In a capital city marked by transformation and transience, where people are perpetually coming and going, it can feel like a true rarity to meet someone actually from that city.
“H” was my first Berlin friend from Berlin. We met through a language website, after she sent me a request to practice French in exchange for German. H was working on her degree to become a French teacher. I was still new to the city and could count my local friends on one hand. The first time we hung out was in February 2012 at a cafe under the Savignyplatz S-Bahn arches. H ended up helping me with my research on teacher quality in Germany, and I gave her tips for her upcoming study abroad program in France. Soon enough our linguistic meet-ups evolved into a friendship that waved off grammar practice in favor of relaxed Sunday afternoon coffee dates.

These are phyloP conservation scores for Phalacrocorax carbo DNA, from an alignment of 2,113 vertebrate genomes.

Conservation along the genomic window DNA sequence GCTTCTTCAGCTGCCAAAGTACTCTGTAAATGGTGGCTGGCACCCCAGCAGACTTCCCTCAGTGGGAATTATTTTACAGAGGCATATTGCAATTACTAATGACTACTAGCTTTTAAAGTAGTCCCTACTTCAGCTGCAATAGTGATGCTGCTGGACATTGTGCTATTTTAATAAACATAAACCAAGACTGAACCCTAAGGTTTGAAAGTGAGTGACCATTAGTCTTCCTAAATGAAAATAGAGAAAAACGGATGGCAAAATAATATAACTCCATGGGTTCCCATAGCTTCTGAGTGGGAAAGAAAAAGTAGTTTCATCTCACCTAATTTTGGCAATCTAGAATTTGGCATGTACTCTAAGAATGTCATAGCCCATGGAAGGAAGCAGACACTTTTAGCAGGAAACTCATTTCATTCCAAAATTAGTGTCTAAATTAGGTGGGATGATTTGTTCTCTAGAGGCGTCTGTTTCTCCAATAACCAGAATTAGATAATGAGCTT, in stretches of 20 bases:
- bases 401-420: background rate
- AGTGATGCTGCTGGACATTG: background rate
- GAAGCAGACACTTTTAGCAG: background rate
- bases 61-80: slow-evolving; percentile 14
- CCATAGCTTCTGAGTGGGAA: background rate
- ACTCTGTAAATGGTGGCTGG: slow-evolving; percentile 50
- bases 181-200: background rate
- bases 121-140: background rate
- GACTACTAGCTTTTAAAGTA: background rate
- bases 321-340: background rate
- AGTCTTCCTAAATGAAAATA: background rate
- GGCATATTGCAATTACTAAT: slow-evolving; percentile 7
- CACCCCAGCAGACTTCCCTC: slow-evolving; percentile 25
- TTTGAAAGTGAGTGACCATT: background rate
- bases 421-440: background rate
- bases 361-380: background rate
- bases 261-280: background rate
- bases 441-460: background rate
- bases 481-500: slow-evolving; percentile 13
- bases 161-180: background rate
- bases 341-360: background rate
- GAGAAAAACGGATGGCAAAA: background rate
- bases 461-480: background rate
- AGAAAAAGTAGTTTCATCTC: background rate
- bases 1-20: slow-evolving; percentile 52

Our relationship also became a kind of exchange of culinary cultures. I started joining her annually to break the fast during Ramadan. As the resident atheist I wouldn’t fast before these meals. Yet I’d still be the one gnawing away at my fingers until sundown, while H and her sisters waited patiently for their first sips of rose flavored water and soup drizzled with fresh lemon juice. In return, H joined my international crew of friends for her first Thanksgiving dinner, initiated into the world of cranberry sauce, candied sweet potatoes, and general American gluttony. Her contribution – mounds of Turkish Lahmacun (spiced lamb pizza) – was eagerly divvied up like party favors at the end of the night.